Status Legend:

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  • Review Pending-GAO has not yet assessed implementation status.
  • Open-Actions to satisfy the intent of the recommendation have not been taken or are being planned, or actions that partially satisfy the intent of the recommendation have been taken.
  • Closed-implemented-Actions that satisfy the intent of the recommendation have been taken.
  • Closed-not implemented-While the intent of the recommendation has not been satisfied, time or circumstances have rendered the recommendation invalid.
    • Review Pending
    • Open
    • Closed - implemented
    • Closed - not implemented

    Recommendations for Executive Action

    Recommendation: To help NIST in evolving its Voting System Testing Laboratory (VSTL) accreditation program, the Director of NIST should ensure that the accreditation program manager develops and executes plans that specify tasks, milestones, resources, and performance measures that provide for establishing and implementing transparent requirements for the technical qualifications and training of accreditation assessors.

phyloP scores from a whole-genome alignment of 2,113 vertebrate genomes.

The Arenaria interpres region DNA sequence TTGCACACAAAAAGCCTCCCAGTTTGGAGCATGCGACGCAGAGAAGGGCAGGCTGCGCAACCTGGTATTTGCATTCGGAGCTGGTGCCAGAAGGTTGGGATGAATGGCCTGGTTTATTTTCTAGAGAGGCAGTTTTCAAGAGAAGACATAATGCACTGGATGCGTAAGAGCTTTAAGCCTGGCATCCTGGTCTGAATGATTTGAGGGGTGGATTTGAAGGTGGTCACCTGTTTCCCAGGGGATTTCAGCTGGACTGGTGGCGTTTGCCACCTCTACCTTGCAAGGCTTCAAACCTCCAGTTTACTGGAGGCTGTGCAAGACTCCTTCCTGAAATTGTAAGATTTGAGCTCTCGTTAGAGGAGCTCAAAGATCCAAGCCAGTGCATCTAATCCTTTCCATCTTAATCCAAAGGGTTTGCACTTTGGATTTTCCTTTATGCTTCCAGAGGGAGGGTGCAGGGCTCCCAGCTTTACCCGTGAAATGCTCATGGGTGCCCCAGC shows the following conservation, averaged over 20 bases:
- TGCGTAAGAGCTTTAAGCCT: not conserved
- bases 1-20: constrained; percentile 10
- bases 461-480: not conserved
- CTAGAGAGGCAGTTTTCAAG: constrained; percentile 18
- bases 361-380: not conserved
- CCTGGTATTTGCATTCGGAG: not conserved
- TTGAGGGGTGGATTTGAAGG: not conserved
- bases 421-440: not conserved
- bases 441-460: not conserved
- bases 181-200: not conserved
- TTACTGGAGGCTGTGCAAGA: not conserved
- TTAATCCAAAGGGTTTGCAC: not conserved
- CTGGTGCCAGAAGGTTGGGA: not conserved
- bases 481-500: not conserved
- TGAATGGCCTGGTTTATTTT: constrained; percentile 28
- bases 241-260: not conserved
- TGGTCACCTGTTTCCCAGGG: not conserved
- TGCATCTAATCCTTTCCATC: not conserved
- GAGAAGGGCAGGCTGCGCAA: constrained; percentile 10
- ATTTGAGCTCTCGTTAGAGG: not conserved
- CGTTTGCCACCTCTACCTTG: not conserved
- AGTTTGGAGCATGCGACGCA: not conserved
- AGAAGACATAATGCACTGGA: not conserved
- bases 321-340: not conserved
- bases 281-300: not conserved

Agency Affected: Department of Commerce: National Institute of Standards and Technology

    Status: Closed - Implemented

    Comments: NIST has established and implemented requirements for the technical qualifications and training of accreditation Lead and Technical Assessors. Standardized selection criteria for the positions of Lead Assessor and Technical Assessor are captured in worksheets for each of the two positions. Each worksheet identifies qualification factors (such as education, work experience, and past assessment criteria), minimum requirements for each factor, how each factor was evaluated (e.g. documentation, interview, peer reference, etc.), and whether the support provided for each factor was acceptable. Each type of worksheet also allows for program-specific criteria. For example, the VSTL Technical Assessor criteria requires 4 years of testing voting systems, including at least 2 years of testing to Election Assistance Commission-approved standards and guidelines. With respect to assessor training, NIST has established standardized training requirements and documented these in an Assessor Training Checklist. This checklist specifies training topics, associated training resources, which positions are required to receive the training, and the method of training delivery. The checklist also supports implementation of the training requirements by a mandatory record of the date training was completed, and certification by the program manager on completion of training. In September 2009, NIST held accreditation assessor training on VSTL-related materials and completed a documented checklist for each of the two individuals acting as assessors for the program.